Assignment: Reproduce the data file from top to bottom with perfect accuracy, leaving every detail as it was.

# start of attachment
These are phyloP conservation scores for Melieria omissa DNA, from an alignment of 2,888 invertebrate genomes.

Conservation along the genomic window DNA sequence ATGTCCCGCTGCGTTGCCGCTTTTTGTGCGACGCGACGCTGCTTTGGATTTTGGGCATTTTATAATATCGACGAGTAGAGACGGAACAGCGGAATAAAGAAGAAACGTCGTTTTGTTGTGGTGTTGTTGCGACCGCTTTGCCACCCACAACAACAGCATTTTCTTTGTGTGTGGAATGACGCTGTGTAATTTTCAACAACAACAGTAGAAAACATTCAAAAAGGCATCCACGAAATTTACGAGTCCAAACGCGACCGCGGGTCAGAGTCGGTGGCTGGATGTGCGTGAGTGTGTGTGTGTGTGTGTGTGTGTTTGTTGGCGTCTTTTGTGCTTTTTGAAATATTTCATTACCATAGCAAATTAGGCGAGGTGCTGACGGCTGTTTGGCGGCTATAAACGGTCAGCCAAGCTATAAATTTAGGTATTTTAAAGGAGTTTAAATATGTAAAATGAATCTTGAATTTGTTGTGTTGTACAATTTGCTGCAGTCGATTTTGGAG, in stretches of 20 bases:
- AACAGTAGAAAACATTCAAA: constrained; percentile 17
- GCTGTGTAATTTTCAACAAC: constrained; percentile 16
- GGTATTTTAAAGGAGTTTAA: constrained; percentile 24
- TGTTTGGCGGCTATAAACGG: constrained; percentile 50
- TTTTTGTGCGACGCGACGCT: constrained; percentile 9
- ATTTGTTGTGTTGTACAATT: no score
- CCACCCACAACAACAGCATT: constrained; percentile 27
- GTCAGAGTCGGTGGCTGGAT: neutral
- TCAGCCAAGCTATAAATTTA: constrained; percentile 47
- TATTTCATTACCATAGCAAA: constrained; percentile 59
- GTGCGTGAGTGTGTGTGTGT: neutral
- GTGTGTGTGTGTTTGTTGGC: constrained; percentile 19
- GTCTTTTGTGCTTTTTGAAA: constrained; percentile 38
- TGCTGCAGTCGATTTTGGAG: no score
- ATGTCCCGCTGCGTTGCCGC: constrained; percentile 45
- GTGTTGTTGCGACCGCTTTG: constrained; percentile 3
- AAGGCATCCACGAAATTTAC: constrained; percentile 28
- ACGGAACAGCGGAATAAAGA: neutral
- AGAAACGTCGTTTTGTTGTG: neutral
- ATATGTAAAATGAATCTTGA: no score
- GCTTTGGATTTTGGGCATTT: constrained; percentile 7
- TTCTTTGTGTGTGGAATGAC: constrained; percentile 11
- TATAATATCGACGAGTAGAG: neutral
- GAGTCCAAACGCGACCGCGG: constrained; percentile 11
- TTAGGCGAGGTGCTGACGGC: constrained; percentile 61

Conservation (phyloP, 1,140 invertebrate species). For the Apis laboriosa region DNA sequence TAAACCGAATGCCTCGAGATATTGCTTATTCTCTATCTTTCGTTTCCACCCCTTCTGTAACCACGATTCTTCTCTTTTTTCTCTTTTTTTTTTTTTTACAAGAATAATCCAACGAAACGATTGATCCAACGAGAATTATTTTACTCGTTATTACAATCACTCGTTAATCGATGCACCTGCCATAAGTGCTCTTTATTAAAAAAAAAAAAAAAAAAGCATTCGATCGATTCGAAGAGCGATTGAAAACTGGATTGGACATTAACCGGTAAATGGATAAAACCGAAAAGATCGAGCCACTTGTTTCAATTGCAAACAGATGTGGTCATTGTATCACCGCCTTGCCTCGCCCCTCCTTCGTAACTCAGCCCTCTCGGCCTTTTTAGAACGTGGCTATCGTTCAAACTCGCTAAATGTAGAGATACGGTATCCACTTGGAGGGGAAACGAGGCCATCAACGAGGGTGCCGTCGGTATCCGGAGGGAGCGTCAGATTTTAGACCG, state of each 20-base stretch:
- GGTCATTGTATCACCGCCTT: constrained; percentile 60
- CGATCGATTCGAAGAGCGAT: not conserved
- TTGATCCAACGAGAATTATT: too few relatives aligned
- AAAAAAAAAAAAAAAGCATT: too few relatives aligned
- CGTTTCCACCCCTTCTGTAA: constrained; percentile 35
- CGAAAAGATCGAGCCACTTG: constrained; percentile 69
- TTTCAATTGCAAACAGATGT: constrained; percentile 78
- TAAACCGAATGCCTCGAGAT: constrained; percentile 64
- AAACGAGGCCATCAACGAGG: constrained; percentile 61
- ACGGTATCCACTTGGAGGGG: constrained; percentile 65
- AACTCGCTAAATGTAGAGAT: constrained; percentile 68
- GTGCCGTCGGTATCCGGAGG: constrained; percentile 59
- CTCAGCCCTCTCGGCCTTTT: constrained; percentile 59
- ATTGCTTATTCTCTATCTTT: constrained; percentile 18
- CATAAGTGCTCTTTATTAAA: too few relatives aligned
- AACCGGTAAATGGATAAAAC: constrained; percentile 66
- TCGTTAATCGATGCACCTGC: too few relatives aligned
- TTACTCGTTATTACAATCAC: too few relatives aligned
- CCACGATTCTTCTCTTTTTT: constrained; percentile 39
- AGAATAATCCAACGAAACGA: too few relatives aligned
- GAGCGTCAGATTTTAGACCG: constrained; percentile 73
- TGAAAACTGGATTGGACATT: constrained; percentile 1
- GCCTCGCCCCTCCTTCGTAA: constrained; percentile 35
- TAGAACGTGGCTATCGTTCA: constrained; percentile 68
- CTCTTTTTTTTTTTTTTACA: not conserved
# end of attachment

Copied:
These are phyloP conservation scores for Melieria omissa DNA, from an alignment of 2,888 invertebrate genomes.

Conservation along the genomic window DNA sequence ATGTCCCGCTGCGTTGCCGCTTTTTGTGCGACGCGACGCTGCTTTGGATTTTGGGCATTTTATAATATCGACGAGTAGAGACGGAACAGCGGAATAAAGAAGAAACGTCGTTTTGTTGTGGTGTTGTTGCGACCGCTTTGCCACCCACAACAACAGCATTTTCTTTGTGTGTGGAATGACGCTGTGTAATTTTCAACAACAACAGTAGAAAACATTCAAAAAGGCATCCACGAAATTTACGAGTCCAAACGCGACCGCGGGTCAGAGTCGGTGGCTGGATGTGCGTGAGTGTGTGTGTGTGTGTGTGTGTGTTTGTTGGCGTCTTTTGTGCTTTTTGAAATATTTCATTACCATAGCAAATTAGGCGAGGTGCTGACGGCTGTTTGGCGGCTATAAACGGTCAGCCAAGCTATAAATTTAGGTATTTTAAAGGAGTTTAAATATGTAAAATGAATCTTGAATTTGTTGTGTTGTACAATTTGCTGCAGTCGATTTTGGAG, in stretches of 20 bases:
- AACAGTAGAAAACATTCAAA: constrained; percentile 17
- GCTGTGTAATTTTCAACAAC: constrained; percentile 16
- GGTATTTTAAAGGAGTTTAA: constrained; percentile 24
- TGTTTGGCGGCTATAAACGG: constrained; percentile 50
- TTTTTGTGCGACGCGACGCT: constrained; percentile 9
- ATTTGTTGTGTTGTACAATT: no score
- CCACCCACAACAACAGCATT: constrained; percentile 27
- GTCAGAGTCGGTGGCTGGAT: neutral
- TCAGCCAAGCTATAAATTTA: constrained; percentile 47
- TATTTCATTACCATAGCAAA: constrained; percentile 59
- GTGCGTGAGTGTGTGTGTGT: neutral
- GTGTGTGTGTGTTTGTTGGC: constrained; percentile 19
- GTCTTTTGTGCTTTTTGAAA: constrained; percentile 38
- TGCTGCAGTCGATTTTGGAG: no score
- ATGTCCCGCTGCGTTGCCGC: constrained; percentile 45
- GTGTTGTTGCGACCGCTTTG: constrained; percentile 3
- AAGGCATCCACGAAATTTAC: constrained; percentile 28
- ACGGAACAGCGGAATAAAGA: neutral
- AGAAACGTCGTTTTGTTGTG: neutral
- ATATGTAAAATGAATCTTGA: no score
- GCTTTGGATTTTGGGCATTT: constrained; percentile 7
- TTCTTTGTGTGTGGAATGAC: constrained; percentile 11
- TATAATATCGACGAGTAGAG: neutral
- GAGTCCAAACGCGACCGCGG: constrained; percentile 11
- TTAGGCGAGGTGCTGACGGC: constrained; percentile 61

Conservation (phyloP, 1,140 invertebrate species). For the Apis laboriosa region DNA sequence TAAACCGAATGCCTCGAGATATTGCTTATTCTCTATCTTTCGTTTCCACCCCTTCTGTAACCACGATTCTTCTCTTTTTTCTCTTTTTTTTTTTTTTACAAGAATAATCCAACGAAACGATTGATCCAACGAGAATTATTTTACTCGTTATTACAATCACTCGTTAATCGATGCACCTGCCATAAGTGCTCTTTATTAAAAAAAAAAAAAAAAAAGCATTCGATCGATTCGAAGAGCGATTGAAAACTGGATTGGACATTAACCGGTAAATGGATAAAACCGAAAAGATCGAGCCACTTGTTTCAATTGCAAACAGATGTGGTCATTGTATCACCGCCTTGCCTCGCCCCTCCTTCGTAACTCAGCCCTCTCGGCCTTTTTAGAACGTGGCTATCGTTCAAACTCGCTAAATGTAGAGATACGGTATCCACTTGGAGGGGAAACGAGGCCATCAACGAGGGTGCCGTCGGTATCCGGAGGGAGCGTCAGATTTTAGACCG, state of each 20-base stretch:
- GGTCATTGTATCACCGCCTT: constrained; percentile 60
- CGATCGATTCGAAGAGCGAT: not conserved
- TTGATCCAACGAGAATTATT: too few relatives aligned
- AAAAAAAAAAAAAAAGCATT: too few relatives aligned
- CGTTTCCACCCCTTCTGTAA: constrained; percentile 35
- CGAAAAGATCGAGCCACTTG: constrained; percentile 69
- TTTCAATTGCAAACAGATGT: constrained; percentile 78
- TAAACCGAATGCCTCGAGAT: constrained; percentile 64
- AAACGAGGCCATCAACGAGG: constrained; percentile 61
- ACGGTATCCACTTGGAGGGG: constrained; percentile 65
- AACTCGCTAAATGTAGAGAT: constrained; percentile 68
- GTGCCGTCGGTATCCGGAGG: constrained; percentile 59
- CTCAGCCCTCTCGGCCTTTT: constrained; percentile 59
- ATTGCTTATTCTCTATCTTT: constrained; percentile 18
- CATAAGTGCTCTTTATTAAA: too few relatives aligned
- AACCGGTAAATGGATAAAAC: constrained; percentile 66
- TCGTTAATCGATGCACCTGC: too few relatives aligned
- TTACTCGTTATTACAATCAC: too few relatives aligned
- CCACGATTCTTCTCTTTTTT: constrained; percentile 39
- AGAATAATCCAACGAAACGA: too few relatives aligned
- GAGCGTCAGATTTTAGACCG: constrained; percentile 73
- TGAAAACTGGATTGGACATT: constrained; percentile 1
- GCCTCGCCCCTCCTTCGTAA: constrained; percentile 35
- TAGAACGTGGCTATCGTTCA: constrained; percentile 68
- CTCTTTTTTTTTTTTTTACA: not conserved